To be clear, the point of reducing these “Six Big Losses” is to reduce breakdowns, prevents stop and go production, reduce defects, and minimize accidents. All of these problems are perpetrators of lost time and increased cost that hit productivity levels hard in the workplace. The ability to measure cycle times for improvement and provide machines the care they need to run without these hiccups are the key to a successful TPM strategy.
What are the 7 Pillars of TPM?
The total productive maintenance system is built on seven primary concepts, also called pillars. These pillars work together to help maximize system uptimes and ensure the right strategies are followed to get the most out of every production line. When all employees actively follow those TPM strategies, it’s possible to end up with exceptional results since the method is built on the foundation of full employee support.
The first pillar is autonomous maintenance and involves the people who regularly work with equipment. These employees are responsible for monitoring the condition of the area themselves. If they notice any worn or damaged components, they must report it in order to get it fixed immediately.
While scheduled maintenance is important and routine inspections are essential, nothing can replace the attention to detail that employees have when it comes to watching for problems. For example, someone who drives a high-low is going to notice when it’s riding rough or having other issues long before problems would be discovered using normal maintenance techniques.
This pillar is focused on making sure the right maintenance resources are being used on the correct objects at the right times. By addressing serious problems first and working down to minor annoyances that have no immediate impact, it’s possible to focus all efforts efficiently.
While it’s ideal to address every concern immediately when it comes in, most facilities don't have sufficient resources to get this done. For that reason, using focused improvement techniques can help ensure all problems are addressed appropriately.
The third pillar is preventative maintenance and involves addressing problems before they occur. There are many types of preventative maintenance that can take place, and facilities that have a strong focus on this pillar tend to have minimal downtime.
Creating a schedule of planned maintenance tasks is the job of team leaders, which they will then share with the front-line workers as well as the maintenance team. By keeping everyone informed on what is happening, and when, scheduled maintenance will be minimally disruptive to overall production.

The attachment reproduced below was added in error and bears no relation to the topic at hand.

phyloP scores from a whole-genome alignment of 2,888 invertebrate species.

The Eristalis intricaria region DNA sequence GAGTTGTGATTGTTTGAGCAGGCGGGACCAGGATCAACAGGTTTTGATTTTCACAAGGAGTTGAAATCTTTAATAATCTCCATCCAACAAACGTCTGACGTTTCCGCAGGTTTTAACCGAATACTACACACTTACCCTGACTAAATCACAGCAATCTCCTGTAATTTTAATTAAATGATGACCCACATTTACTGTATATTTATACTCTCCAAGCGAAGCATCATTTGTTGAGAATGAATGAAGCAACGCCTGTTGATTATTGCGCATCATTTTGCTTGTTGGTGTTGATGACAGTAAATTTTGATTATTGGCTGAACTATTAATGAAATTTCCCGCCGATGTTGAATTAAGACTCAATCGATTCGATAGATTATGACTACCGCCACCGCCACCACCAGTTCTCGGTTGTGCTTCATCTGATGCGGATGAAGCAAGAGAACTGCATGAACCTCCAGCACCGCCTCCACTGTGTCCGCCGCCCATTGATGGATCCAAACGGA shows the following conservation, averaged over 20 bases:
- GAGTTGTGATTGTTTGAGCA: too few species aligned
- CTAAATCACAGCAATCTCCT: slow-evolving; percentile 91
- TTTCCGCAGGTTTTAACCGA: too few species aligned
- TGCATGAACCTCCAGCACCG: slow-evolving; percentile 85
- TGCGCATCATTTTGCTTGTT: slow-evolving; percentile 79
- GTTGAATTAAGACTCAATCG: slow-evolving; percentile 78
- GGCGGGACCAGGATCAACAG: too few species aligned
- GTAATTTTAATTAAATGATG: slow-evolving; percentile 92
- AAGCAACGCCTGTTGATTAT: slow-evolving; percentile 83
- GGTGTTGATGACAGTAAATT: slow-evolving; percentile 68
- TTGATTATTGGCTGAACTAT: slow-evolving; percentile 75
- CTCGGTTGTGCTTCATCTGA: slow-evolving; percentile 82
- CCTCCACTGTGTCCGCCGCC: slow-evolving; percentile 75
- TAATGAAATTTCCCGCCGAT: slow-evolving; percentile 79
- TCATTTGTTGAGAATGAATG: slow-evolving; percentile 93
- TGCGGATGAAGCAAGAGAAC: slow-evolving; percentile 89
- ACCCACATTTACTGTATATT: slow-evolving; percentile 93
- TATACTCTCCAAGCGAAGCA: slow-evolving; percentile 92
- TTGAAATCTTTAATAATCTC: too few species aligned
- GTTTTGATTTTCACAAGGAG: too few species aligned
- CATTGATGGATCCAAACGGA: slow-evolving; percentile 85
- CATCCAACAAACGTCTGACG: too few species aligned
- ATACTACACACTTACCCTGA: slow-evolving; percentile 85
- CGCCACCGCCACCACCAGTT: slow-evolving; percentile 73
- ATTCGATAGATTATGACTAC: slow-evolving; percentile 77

Process Quality Maintenance
The pillar of quality maintenance upholds the goal of zero defects in the initial stage of production. Implementing high quality procedures for all the work that is done will not only make each individual more productive, but it can also help to reduce wear on machines and other equipment. Consider the fact that machines do the same thing every time and do it in the most efficient way possible. However, if employees from each shift are doing tasks a different way, there will be a higher rate of error involved.
As with almost all workplace improvement programs, TPM is going to require sufficient education and training for employees. This knowledge provides them with the tools that can help them understand what they need to do, and why. An effective total productive maintenance training program will include both initial education provided to new employees as well as continuous improvement training to help the facility enjoy ongoing benefits.
This pillar involves all the different administrative tasks associated with the total productive maintenance program in a facility. Gathering data and compiling it, issuing maintenance schedules, and much more can all help to maximize the efficiency and effectiveness of a TPM process.
The information that is gathered, compiled, and saved should be shared with the rest of the company.
Providing them with information can help the different teams see how their efforts are contributing to overall facility improvement. This pillar also helps to track data over time so it can be made clear just how effective a TPM system is.
Safety, Health, Environment
Implementing safety processes is another industry resource that will help to further reduce downtime and machines issues. One of the most important aspects of this pillar is that everyone needs to remember that safety concerns are the most important. For example, even if a dangerous machine is only having minor signs of problems, those problems could still lead to an accident or injury. With that being said, repairs on that machine should be placed at the top of the scheduled maintenance list.
TPM + Lean Manufacturing